An international survey by accounting firm Grant Thornton has found just 40% of private businesses in Australia have specialist staff in place to detect and prevent fraud.
Australia sits slightly below the global average of 45%, and well below the Philippines, which has the highest percentage of businesses employing specialists to detect fraud (72%).
Employee fraud is a huge problem in Australia, with some estimates putting the annual cost at $18 billion.
Tony Markwell, national head of privately held business at Grant Thornton, says the staff member most often charged with detecting and preventing fraud is an internal auditor. “It’s someone in the organisation whose role is to look after the checks and balances,” Markwell says.
Employing a specialist might be a stretch for a small business, but Markwell says most small businesses fail to have any procedures in place at all for finding fraud. There are typically two reasons businesses slip up on fraud. Owners often neglect to improve the oversight of key financial functions as their business grows, and in many cases they simply trust one or two key staff too much. “In smaller organisations, they are your most devastating cases.”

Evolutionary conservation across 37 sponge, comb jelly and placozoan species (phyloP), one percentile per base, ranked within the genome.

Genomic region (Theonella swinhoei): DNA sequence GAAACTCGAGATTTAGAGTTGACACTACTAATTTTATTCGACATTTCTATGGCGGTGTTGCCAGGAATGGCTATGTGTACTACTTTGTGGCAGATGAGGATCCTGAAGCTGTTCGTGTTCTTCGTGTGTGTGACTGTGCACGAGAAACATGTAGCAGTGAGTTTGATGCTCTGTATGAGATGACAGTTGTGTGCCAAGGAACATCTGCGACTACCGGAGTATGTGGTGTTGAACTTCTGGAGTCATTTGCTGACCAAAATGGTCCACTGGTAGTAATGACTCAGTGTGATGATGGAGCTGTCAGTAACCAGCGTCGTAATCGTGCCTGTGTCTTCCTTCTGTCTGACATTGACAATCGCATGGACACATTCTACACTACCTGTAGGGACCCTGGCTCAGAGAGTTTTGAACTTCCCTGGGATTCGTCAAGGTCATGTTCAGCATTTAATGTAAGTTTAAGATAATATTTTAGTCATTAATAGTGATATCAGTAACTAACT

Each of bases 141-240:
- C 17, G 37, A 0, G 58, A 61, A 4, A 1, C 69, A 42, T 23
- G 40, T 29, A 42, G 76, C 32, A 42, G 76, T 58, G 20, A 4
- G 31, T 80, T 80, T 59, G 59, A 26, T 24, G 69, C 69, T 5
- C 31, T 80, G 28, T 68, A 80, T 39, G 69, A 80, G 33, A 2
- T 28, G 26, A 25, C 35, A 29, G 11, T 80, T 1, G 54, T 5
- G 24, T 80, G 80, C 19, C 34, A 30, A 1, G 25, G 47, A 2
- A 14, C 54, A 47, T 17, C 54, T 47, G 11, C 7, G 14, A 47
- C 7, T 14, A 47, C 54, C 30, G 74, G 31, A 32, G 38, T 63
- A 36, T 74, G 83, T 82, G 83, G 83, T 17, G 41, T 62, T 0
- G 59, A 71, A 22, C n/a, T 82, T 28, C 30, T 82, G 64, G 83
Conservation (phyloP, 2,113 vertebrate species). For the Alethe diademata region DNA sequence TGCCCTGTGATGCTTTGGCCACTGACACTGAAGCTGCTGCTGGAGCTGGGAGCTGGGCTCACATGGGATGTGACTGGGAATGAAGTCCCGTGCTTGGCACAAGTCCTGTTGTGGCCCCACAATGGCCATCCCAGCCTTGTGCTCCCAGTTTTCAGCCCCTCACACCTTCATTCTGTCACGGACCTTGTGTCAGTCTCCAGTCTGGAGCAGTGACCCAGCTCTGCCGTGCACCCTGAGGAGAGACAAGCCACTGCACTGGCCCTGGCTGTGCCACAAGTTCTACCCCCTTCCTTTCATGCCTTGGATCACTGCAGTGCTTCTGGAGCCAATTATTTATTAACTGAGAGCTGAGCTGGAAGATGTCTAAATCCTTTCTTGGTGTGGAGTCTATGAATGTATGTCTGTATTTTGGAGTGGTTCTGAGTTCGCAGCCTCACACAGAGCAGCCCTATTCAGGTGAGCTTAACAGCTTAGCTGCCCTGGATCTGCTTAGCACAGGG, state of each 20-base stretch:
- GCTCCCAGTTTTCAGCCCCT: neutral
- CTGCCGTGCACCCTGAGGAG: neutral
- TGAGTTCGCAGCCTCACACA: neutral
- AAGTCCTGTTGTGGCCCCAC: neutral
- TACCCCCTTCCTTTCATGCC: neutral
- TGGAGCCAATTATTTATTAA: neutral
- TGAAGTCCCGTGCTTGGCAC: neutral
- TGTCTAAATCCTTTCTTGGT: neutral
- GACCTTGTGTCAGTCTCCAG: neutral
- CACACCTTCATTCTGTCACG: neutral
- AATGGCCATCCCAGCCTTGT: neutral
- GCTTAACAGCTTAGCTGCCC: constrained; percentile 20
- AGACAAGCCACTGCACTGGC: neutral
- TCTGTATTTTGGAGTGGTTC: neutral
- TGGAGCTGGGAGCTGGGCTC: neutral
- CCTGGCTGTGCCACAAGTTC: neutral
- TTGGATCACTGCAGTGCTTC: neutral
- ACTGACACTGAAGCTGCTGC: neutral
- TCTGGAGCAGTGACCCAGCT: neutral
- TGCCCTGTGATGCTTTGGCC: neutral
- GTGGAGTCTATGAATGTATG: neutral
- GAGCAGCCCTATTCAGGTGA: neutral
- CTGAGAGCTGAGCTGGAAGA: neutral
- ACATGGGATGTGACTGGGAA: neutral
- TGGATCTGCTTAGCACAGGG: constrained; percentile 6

Markwell nominates three red flags business owners should watch out for – employees living beyond their supposed means, suspicious behaviour, and warnings from other employees.
Markwell says most fraud is detected by whistleblowers, so companies need to ensure they are prepared to protect employees who uncover fraud. “It’s about having a culture where people who know something is wrong can come forward and talk to you in private without being ridiculed or not believed.”
Read more on fraud
TOMORROW: Don’t miss our top story on employee fraud. It’s full of tips on how to make sure you don’t get stung.